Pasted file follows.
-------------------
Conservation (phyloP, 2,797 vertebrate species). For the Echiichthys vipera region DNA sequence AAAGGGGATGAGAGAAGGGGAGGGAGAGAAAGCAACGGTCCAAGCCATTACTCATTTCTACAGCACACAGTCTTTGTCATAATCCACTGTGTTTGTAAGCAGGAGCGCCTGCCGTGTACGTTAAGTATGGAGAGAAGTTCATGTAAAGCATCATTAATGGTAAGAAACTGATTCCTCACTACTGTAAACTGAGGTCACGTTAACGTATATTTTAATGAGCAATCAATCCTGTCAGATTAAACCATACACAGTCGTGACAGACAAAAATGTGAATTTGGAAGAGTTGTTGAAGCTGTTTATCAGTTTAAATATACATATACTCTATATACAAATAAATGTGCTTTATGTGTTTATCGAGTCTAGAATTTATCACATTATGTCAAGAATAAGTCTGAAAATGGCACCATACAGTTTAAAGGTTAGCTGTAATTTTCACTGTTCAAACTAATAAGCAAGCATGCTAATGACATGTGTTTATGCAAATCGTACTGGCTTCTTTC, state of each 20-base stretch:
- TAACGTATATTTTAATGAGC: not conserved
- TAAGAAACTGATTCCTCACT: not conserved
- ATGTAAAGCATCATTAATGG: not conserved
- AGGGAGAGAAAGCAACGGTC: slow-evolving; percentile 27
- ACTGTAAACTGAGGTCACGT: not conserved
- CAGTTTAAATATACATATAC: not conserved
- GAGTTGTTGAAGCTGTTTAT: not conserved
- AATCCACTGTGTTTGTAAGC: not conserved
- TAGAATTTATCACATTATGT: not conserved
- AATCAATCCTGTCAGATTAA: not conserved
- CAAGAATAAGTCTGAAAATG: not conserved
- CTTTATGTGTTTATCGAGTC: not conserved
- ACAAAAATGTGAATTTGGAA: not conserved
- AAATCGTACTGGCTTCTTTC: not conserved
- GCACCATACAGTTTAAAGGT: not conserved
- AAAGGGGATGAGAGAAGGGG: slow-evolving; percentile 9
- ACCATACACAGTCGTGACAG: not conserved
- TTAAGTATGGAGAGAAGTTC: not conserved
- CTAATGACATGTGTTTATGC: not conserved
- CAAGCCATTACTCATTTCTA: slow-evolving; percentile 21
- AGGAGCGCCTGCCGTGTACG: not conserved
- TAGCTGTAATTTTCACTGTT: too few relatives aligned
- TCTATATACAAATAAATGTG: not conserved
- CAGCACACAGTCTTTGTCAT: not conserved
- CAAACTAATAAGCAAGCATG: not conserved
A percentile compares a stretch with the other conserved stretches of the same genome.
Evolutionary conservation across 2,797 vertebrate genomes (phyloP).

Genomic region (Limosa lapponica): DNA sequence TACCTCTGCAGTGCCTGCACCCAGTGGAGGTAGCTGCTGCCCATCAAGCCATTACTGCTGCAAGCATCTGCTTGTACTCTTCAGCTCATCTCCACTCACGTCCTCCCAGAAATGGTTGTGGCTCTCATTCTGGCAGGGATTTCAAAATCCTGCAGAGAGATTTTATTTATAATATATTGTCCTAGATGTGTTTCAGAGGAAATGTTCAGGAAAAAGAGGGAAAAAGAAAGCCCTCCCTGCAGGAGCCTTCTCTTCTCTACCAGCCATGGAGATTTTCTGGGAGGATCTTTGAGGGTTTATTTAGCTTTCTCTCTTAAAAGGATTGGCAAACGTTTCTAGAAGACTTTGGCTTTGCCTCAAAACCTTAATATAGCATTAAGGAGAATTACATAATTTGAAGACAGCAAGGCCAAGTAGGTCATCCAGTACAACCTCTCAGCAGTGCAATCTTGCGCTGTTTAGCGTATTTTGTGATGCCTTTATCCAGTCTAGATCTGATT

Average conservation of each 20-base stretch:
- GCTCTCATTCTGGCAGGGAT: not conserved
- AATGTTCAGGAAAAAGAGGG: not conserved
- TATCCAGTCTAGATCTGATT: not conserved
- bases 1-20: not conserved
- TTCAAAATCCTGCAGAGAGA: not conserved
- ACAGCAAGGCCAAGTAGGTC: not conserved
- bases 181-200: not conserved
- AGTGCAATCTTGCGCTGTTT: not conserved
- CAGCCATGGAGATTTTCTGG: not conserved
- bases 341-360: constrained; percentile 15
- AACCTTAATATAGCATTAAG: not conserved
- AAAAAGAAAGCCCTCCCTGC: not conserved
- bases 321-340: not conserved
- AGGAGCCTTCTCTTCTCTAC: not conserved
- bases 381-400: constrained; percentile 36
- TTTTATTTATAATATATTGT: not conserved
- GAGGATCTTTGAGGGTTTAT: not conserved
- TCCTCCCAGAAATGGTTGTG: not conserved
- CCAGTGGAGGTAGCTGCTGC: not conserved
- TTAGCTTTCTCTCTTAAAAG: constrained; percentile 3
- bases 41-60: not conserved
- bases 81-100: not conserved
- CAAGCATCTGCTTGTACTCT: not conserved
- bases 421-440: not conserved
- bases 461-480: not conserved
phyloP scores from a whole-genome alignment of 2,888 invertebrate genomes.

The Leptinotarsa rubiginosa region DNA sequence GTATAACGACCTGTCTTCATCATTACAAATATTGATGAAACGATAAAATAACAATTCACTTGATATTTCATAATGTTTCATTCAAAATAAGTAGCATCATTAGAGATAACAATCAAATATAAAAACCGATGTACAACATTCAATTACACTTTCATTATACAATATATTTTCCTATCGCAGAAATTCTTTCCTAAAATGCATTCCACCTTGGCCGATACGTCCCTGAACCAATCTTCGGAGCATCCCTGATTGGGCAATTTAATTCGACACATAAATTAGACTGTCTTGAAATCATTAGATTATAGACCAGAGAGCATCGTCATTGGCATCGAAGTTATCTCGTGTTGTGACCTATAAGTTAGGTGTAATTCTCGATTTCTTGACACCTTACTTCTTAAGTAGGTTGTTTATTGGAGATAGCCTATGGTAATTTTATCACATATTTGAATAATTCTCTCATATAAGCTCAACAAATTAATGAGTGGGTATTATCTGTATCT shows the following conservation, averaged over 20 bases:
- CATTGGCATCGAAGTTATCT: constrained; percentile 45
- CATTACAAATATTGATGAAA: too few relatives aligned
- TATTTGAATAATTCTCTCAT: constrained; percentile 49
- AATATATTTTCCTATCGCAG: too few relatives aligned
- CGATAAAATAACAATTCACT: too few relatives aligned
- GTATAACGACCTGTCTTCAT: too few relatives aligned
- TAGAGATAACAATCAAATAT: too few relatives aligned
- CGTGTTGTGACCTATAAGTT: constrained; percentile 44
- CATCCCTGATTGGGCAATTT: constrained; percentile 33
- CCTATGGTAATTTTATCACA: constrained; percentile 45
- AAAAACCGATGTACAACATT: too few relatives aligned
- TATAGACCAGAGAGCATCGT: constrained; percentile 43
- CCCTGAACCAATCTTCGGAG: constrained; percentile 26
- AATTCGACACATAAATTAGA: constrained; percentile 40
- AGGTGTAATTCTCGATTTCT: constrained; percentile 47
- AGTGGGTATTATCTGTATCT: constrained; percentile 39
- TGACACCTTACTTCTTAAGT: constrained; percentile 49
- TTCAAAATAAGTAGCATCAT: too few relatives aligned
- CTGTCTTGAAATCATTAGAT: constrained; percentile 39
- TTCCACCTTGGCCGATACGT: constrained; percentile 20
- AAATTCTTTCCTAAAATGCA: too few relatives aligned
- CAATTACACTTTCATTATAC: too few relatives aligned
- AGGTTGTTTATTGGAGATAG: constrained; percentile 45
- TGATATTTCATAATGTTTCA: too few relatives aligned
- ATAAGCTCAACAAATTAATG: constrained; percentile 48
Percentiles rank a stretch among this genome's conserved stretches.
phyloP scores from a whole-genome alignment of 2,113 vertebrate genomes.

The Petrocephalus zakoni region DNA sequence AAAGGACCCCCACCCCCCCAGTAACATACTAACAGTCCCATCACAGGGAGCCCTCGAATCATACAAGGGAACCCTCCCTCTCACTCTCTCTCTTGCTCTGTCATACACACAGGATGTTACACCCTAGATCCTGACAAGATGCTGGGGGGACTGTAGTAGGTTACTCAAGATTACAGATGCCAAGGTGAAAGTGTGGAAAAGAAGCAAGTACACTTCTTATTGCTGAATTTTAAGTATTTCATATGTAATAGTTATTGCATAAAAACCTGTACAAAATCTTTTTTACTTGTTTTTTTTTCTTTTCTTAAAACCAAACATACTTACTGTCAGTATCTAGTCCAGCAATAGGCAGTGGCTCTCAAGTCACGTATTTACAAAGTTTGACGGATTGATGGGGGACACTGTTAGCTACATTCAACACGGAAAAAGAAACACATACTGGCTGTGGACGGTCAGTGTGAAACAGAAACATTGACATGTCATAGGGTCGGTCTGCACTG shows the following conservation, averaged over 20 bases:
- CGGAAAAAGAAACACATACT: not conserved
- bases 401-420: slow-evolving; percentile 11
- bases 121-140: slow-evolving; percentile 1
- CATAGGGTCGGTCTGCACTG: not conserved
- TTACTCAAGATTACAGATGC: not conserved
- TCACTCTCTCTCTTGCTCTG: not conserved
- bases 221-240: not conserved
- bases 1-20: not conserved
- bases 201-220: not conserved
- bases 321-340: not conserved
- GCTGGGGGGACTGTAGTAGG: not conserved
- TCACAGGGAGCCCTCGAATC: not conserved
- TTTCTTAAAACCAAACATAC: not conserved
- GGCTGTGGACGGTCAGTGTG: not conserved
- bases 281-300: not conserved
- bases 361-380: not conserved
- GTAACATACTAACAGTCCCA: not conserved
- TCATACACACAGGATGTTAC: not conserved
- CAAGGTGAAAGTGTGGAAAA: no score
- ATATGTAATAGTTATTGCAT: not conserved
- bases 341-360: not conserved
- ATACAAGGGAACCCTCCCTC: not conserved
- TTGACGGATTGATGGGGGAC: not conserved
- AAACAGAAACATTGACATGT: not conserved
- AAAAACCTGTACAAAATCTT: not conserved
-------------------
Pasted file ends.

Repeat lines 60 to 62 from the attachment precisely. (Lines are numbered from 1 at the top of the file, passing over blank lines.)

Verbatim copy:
- TATTTGAATAATTCTCTCAT: constrained; percentile 49
- AATATATTTTCCTATCGCAG: too few relatives aligned
- CGATAAAATAACAATTCACT: too few relatives aligned